[ISN] Voice Over IP Can Be Vulnerable To Hackers, Too

InfoSec News isn at c4i.org
Fri May 14 04:41:20 EDT 2004


By W. David Gardner
TechWeb News
May 13, 2004 

As voice over IP sweeps across the high-tech landscape, many IT
managers are being lulled into a dangerous complacency because they
look upon Internet phoning as a relatively secure technology--not as
an IP service susceptible to the same worms, viruses, and other
pestilence that threatens all networked systems.

"With VoIP," security specialist Mark Nagiel said Thursday in an
interview, "we're inserting a new technology into an unsecured and
unprotected environment. VoIP is essentially availability driven, not
security driven, and that's the problem." But Nagiel, manager of
security consulting at NEC Unified Solutions, said that there are
measures that can be taken to protect voice over IP from the threats
that confront Web telephoning.

The first step--an obvious one, he says--is to secure existing TCP/IP
networks. Nagiel is finding that the new government-required
regulations--such as Sarbanes-Oxley, which stipulates improved
accounting record-keeping, and HIPAA in health care--are helping IT
managers because they impose security discipline across-the-board.  
"The financial and health-care fields are getting secured very
quickly," Nagiel said.

Even so, there can be difficulties. He noted that although hospitals'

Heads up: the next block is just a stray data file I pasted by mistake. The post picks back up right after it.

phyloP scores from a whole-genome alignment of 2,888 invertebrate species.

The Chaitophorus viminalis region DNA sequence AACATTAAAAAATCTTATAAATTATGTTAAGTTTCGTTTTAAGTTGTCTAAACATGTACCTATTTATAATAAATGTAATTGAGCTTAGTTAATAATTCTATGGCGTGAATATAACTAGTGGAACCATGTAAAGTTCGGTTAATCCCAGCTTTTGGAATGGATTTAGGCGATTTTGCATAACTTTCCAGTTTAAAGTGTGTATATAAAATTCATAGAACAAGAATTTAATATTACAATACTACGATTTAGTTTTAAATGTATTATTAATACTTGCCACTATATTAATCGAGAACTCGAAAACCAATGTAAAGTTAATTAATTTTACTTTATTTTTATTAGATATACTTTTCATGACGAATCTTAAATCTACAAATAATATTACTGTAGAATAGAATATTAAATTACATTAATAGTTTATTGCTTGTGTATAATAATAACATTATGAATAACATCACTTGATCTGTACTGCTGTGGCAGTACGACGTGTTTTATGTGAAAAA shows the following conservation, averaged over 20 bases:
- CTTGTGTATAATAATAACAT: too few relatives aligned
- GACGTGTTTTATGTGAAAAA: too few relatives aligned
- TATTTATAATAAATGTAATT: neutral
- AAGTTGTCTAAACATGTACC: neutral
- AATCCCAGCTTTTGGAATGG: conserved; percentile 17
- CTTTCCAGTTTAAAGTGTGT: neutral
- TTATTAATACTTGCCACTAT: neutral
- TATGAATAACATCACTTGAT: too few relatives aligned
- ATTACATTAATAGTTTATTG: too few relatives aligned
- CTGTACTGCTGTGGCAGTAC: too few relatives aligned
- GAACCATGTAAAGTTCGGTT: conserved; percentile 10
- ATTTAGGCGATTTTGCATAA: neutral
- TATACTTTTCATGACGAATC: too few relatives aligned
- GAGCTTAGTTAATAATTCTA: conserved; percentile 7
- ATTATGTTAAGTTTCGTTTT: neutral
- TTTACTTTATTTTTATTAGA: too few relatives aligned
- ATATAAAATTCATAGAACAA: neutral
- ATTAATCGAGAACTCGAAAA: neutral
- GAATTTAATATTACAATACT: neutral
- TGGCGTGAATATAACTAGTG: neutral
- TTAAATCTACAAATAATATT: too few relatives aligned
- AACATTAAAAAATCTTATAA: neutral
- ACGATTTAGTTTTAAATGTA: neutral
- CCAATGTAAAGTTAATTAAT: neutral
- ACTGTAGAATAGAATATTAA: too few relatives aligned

protection of patient records generally has been excellent, they often
neglect to completely secure physicians' conversations. Security
managers can overlook the fact that voice over IP conversations can
reside on servers that can be hacked.

The traditional voice model utilized PBXs, which were stable and
secure, Nagiel noted. If the voice over IP infrastructure isn't
properly protected, it can easily be hacked and recorded calls can be
eavesdropped. He says the networks utilized to transmit voice over
IP--routers, servers, and even switches--are more susceptible to
hacking than traditional telephony equipment.

It's also relatively easy to launch an attack against a voice over IP
network because the software tools available to hackers and others
bent on invading a network are more available and easier to use. "And
the exposure levels have gone up because there are so many nets," he

What's the solution? "You need strong encryption over VoIP servers and
VoIP client devices," Nagiel said. He observed that extensive
encryption can slow down efficiency of networks, but encryption is a
small price to pay to avoid denial-of-service attacks and invasions of
networks. Another useful defense tactic is to use virtual LANs
"whenever possible to separate traffic," according to Nagiel. In this
way, transmitted data can be segregated into unique virtual LANs for
data and voice transmission.

However, Nagiel cautioned that security managers should resist using
shared Ethernet network segments for voice.

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